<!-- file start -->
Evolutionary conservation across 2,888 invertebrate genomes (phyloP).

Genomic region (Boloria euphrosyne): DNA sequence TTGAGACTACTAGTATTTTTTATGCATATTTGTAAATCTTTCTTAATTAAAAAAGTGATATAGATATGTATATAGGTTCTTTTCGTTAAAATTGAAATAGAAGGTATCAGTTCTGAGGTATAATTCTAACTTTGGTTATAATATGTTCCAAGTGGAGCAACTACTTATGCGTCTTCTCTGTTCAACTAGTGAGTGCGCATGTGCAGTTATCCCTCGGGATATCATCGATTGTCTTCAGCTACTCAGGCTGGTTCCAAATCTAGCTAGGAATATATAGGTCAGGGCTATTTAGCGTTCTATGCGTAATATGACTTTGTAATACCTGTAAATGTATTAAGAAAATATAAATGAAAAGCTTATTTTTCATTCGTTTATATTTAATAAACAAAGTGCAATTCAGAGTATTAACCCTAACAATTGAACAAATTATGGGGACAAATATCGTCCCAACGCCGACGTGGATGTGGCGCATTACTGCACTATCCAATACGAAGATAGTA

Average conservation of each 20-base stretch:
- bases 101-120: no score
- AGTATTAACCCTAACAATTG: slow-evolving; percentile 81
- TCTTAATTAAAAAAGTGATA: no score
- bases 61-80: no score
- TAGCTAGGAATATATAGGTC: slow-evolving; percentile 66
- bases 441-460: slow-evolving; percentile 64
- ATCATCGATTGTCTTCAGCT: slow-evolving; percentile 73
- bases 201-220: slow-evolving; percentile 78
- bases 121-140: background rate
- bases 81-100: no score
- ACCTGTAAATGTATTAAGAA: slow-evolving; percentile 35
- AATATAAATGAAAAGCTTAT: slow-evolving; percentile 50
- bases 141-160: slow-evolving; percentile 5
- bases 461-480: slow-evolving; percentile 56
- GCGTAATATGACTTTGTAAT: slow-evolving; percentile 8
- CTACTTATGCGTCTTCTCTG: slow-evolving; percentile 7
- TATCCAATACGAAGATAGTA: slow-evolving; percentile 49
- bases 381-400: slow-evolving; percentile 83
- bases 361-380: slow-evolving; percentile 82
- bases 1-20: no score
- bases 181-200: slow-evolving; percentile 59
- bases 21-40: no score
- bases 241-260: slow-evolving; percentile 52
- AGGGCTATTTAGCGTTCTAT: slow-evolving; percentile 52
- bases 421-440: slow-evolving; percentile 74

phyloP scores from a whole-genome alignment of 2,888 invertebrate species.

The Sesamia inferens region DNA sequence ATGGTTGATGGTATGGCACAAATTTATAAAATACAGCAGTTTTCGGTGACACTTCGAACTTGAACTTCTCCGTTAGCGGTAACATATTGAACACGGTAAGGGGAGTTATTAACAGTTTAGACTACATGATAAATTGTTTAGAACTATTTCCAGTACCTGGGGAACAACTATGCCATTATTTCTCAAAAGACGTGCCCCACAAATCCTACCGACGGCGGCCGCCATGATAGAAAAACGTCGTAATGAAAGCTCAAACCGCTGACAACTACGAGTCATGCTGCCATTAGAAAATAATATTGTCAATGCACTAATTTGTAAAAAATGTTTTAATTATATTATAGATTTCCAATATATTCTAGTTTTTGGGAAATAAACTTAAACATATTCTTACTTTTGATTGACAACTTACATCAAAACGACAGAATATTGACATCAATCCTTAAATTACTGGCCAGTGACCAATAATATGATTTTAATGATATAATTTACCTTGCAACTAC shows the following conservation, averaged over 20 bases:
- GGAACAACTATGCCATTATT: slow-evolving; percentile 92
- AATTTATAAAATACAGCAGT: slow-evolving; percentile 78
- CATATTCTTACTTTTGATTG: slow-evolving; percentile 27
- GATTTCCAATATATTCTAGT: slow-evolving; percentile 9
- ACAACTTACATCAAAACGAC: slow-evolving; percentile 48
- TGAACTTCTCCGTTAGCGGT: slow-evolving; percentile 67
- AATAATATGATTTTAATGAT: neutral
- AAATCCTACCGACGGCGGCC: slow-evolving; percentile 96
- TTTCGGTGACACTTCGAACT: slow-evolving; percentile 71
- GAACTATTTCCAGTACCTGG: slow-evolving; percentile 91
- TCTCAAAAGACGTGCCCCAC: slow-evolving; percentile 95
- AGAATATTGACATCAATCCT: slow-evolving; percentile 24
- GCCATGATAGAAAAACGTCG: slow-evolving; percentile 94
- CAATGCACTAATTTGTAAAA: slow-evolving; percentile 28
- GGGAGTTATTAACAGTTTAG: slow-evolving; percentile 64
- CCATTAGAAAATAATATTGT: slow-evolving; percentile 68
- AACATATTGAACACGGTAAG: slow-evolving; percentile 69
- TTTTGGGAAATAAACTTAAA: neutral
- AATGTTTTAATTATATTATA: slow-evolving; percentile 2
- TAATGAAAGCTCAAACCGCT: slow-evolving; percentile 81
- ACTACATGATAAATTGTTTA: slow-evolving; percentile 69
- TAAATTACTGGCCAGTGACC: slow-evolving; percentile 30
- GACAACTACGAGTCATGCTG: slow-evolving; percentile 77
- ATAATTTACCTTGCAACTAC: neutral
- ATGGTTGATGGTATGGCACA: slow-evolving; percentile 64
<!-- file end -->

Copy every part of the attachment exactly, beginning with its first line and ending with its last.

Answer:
Evolutionary conservation across 2,888 invertebrate genomes (phyloP).

Genomic region (Boloria euphrosyne): DNA sequence TTGAGACTACTAGTATTTTTTATGCATATTTGTAAATCTTTCTTAATTAAAAAAGTGATATAGATATGTATATAGGTTCTTTTCGTTAAAATTGAAATAGAAGGTATCAGTTCTGAGGTATAATTCTAACTTTGGTTATAATATGTTCCAAGTGGAGCAACTACTTATGCGTCTTCTCTGTTCAACTAGTGAGTGCGCATGTGCAGTTATCCCTCGGGATATCATCGATTGTCTTCAGCTACTCAGGCTGGTTCCAAATCTAGCTAGGAATATATAGGTCAGGGCTATTTAGCGTTCTATGCGTAATATGACTTTGTAATACCTGTAAATGTATTAAGAAAATATAAATGAAAAGCTTATTTTTCATTCGTTTATATTTAATAAACAAAGTGCAATTCAGAGTATTAACCCTAACAATTGAACAAATTATGGGGACAAATATCGTCCCAACGCCGACGTGGATGTGGCGCATTACTGCACTATCCAATACGAAGATAGTA

Average conservation of each 20-base stretch:
- bases 101-120: no score
- AGTATTAACCCTAACAATTG: slow-evolving; percentile 81
- TCTTAATTAAAAAAGTGATA: no score
- bases 61-80: no score
- TAGCTAGGAATATATAGGTC: slow-evolving; percentile 66
- bases 441-460: slow-evolving; percentile 64
- ATCATCGATTGTCTTCAGCT: slow-evolving; percentile 73
- bases 201-220: slow-evolving; percentile 78
- bases 121-140: background rate
- bases 81-100: no score
- ACCTGTAAATGTATTAAGAA: slow-evolving; percentile 35
- AATATAAATGAAAAGCTTAT: slow-evolving; percentile 50
- bases 141-160: slow-evolving; percentile 5
- bases 461-480: slow-evolving; percentile 56
- GCGTAATATGACTTTGTAAT: slow-evolving; percentile 8
- CTACTTATGCGTCTTCTCTG: slow-evolving; percentile 7
- TATCCAATACGAAGATAGTA: slow-evolving; percentile 49
- bases 381-400: slow-evolving; percentile 83
- bases 361-380: slow-evolving; percentile 82
- bases 1-20: no score
- bases 181-200: slow-evolving; percentile 59
- bases 21-40: no score
- bases 241-260: slow-evolving; percentile 52
- AGGGCTATTTAGCGTTCTAT: slow-evolving; percentile 52
- bases 421-440: slow-evolving; percentile 74

phyloP scores from a whole-genome alignment of 2,888 invertebrate species.

The Sesamia inferens region DNA sequence ATGGTTGATGGTATGGCACAAATTTATAAAATACAGCAGTTTTCGGTGACACTTCGAACTTGAACTTCTCCGTTAGCGGTAACATATTGAACACGGTAAGGGGAGTTATTAACAGTTTAGACTACATGATAAATTGTTTAGAACTATTTCCAGTACCTGGGGAACAACTATGCCATTATTTCTCAAAAGACGTGCCCCACAAATCCTACCGACGGCGGCCGCCATGATAGAAAAACGTCGTAATGAAAGCTCAAACCGCTGACAACTACGAGTCATGCTGCCATTAGAAAATAATATTGTCAATGCACTAATTTGTAAAAAATGTTTTAATTATATTATAGATTTCCAATATATTCTAGTTTTTGGGAAATAAACTTAAACATATTCTTACTTTTGATTGACAACTTACATCAAAACGACAGAATATTGACATCAATCCTTAAATTACTGGCCAGTGACCAATAATATGATTTTAATGATATAATTTACCTTGCAACTAC shows the following conservation, averaged over 20 bases:
- GGAACAACTATGCCATTATT: slow-evolving; percentile 92
- AATTTATAAAATACAGCAGT: slow-evolving; percentile 78
- CATATTCTTACTTTTGATTG: slow-evolving; percentile 27
- GATTTCCAATATATTCTAGT: slow-evolving; percentile 9
- ACAACTTACATCAAAACGAC: slow-evolving; percentile 48
- TGAACTTCTCCGTTAGCGGT: slow-evolving; percentile 67
- AATAATATGATTTTAATGAT: neutral
- AAATCCTACCGACGGCGGCC: slow-evolving; percentile 96
- TTTCGGTGACACTTCGAACT: slow-evolving; percentile 71
- GAACTATTTCCAGTACCTGG: slow-evolving; percentile 91
- TCTCAAAAGACGTGCCCCAC: slow-evolving; percentile 95
- AGAATATTGACATCAATCCT: slow-evolving; percentile 24
- GCCATGATAGAAAAACGTCG: slow-evolving; percentile 94
- CAATGCACTAATTTGTAAAA: slow-evolving; percentile 28
- GGGAGTTATTAACAGTTTAG: slow-evolving; percentile 64
- CCATTAGAAAATAATATTGT: slow-evolving; percentile 68
- AACATATTGAACACGGTAAG: slow-evolving; percentile 69
- TTTTGGGAAATAAACTTAAA: neutral
- AATGTTTTAATTATATTATA: slow-evolving; percentile 2
- TAATGAAAGCTCAAACCGCT: slow-evolving; percentile 81
- ACTACATGATAAATTGTTTA: slow-evolving; percentile 69
- TAAATTACTGGCCAGTGACC: slow-evolving; percentile 30
- GACAACTACGAGTCATGCTG: slow-evolving; percentile 77
- ATAATTTACCTTGCAACTAC: neutral
- ATGGTTGATGGTATGGCACA: slow-evolving; percentile 64